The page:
Unique plutonium shipment threat to the Caribbean

Press release | 8 May, 2002 at 2:00

Switching on to Green Electronics

Publication | 31 December, 2009 at 1:00

It's time for the electronics industry to green-up: this report details the problems with toxic components, recycling and energy policies, explaining what the industry needs to do to lessen its increasingly negative environmental and social impacts.

Guide to Greener Electronics - Panasonic, January 2010

Publication | 7 January, 2010 at 11:05

The 14th (January 2010) Guide to Greener Electronics assessment of Panasonic.

Guide to Greener Electronics - Motorola, January 2010

Publication | 7 January, 2010 at 11:04

The 14th (January 2010) Guide to Greener Electronics assessment of Motorola.

Guide to Greener Electronics - Sony Ericsson, September 2009

Publication | 30 September, 2009 at 11:37

Sony Ericsson stays in 3rd place with the same score of 6.5. It is one of the best performers on the toxic chemicals criteria of all the ranked brands and also does wellon energy.It is weakest on waste and recycling issues, scoring nothing on use...

Guide to Greener Electronics - Samsung, September 2009

Publication | 30 September, 2009 at 11:39

Samsung holds its position in 2nd place with a slightly reduced score of 6.9, down from 7.1, as a result of failing to extend its take-back programme to non-OECD countries.Samsung scores relatively well on all the criteria.Since November 2007,...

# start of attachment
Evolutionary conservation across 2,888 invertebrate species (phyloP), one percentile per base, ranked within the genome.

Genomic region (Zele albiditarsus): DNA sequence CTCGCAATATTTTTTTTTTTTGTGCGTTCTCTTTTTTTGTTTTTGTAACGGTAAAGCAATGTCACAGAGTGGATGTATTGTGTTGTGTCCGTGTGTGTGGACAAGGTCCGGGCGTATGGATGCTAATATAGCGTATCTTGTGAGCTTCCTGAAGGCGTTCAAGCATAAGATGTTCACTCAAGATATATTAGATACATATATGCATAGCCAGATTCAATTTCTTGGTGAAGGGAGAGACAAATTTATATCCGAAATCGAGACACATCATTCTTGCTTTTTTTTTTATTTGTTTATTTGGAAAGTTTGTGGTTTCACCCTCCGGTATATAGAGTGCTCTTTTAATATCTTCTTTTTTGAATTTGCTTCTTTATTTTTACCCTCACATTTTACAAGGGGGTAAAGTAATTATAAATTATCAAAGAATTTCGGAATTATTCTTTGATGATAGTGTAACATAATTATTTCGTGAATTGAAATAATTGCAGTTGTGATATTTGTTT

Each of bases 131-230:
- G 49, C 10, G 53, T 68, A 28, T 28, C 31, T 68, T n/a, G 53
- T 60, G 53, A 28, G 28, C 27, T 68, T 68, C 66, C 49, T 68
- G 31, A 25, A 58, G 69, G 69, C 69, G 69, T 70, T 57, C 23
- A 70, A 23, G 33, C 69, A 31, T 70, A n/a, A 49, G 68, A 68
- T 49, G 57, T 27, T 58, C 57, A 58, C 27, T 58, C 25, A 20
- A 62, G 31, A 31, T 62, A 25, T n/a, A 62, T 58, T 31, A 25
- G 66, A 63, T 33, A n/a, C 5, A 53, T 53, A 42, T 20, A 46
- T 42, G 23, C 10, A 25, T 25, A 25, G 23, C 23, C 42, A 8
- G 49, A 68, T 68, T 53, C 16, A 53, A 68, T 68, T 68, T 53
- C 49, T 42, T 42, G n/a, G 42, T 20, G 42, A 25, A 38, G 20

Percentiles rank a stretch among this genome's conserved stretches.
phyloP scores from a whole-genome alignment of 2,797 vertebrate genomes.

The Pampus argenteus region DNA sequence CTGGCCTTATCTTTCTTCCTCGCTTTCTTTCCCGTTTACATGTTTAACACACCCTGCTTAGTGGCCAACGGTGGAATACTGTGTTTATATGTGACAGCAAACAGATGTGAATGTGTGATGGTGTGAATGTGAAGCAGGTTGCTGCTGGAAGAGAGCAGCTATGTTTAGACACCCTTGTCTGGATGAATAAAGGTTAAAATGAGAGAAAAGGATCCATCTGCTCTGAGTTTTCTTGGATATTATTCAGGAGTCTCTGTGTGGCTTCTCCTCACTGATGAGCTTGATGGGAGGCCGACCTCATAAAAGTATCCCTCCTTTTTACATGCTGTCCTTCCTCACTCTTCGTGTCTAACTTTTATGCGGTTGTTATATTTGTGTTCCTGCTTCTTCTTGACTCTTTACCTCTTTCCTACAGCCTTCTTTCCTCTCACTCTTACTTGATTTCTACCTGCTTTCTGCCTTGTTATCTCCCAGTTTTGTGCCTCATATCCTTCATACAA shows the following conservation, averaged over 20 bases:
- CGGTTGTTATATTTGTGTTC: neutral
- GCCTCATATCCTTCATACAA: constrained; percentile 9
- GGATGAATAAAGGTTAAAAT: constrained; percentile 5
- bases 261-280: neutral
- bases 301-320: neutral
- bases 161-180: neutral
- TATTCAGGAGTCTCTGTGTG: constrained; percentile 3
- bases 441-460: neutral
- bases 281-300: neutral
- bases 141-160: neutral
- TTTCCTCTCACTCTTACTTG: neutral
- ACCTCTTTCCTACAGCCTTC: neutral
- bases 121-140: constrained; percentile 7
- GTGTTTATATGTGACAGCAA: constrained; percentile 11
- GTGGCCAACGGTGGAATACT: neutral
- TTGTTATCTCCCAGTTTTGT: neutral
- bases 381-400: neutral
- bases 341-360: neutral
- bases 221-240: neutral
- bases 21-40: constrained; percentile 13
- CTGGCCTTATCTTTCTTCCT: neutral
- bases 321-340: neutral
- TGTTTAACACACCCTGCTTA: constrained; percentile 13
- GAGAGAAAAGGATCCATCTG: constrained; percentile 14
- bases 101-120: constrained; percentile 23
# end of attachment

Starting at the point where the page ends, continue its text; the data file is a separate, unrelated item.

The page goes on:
Electronic Companies Race for Top Spot in Greenpeace Guide to Greener Electronics

Press release | 6 December, 2006 at 10:34

There are encouraging signs that electronic goods such as PCs and mobile phones could become ‘greener’, according to the latest review of electronics manufacturers’ policies published by Greenpeace today. The latest version of the Greenpeace...

Guide to Greener Electronics - Toshiba, September 2009

Publication | 30 September, 2009 at 11:37

Toshiba stays in 5th place with a slight improvement to its score of 5.7, up from 5.5, for improved reporting on the recycling rates for TVs (21.2 percent in 2008) and PCs(12.8 percent) based on sales 10 and 7 years ago, respectively.Toshiba is...

Guide to Greener Electronics - Sony, September 2009

Publication | 30 September, 2009 at 11:38

Sony leaps from 12th place to 8th with an improved score of 5.1. It gains points on the precautionary principle criterion and for improving its expression of support forIndividual Producer Responsibility.On energy, Sony scores points on the...

Guide to Greener Electronics - Sharp, September 2009

Publication | 30 September, 2009 at 11:39

Sharp stays in 7th place but with a reduced score of 5.1 points. Sharp gains a point for its support for the precautionary principle but loses a point for the lack of clarity on whetherthe commitment to eliminate phthalates, relates to all...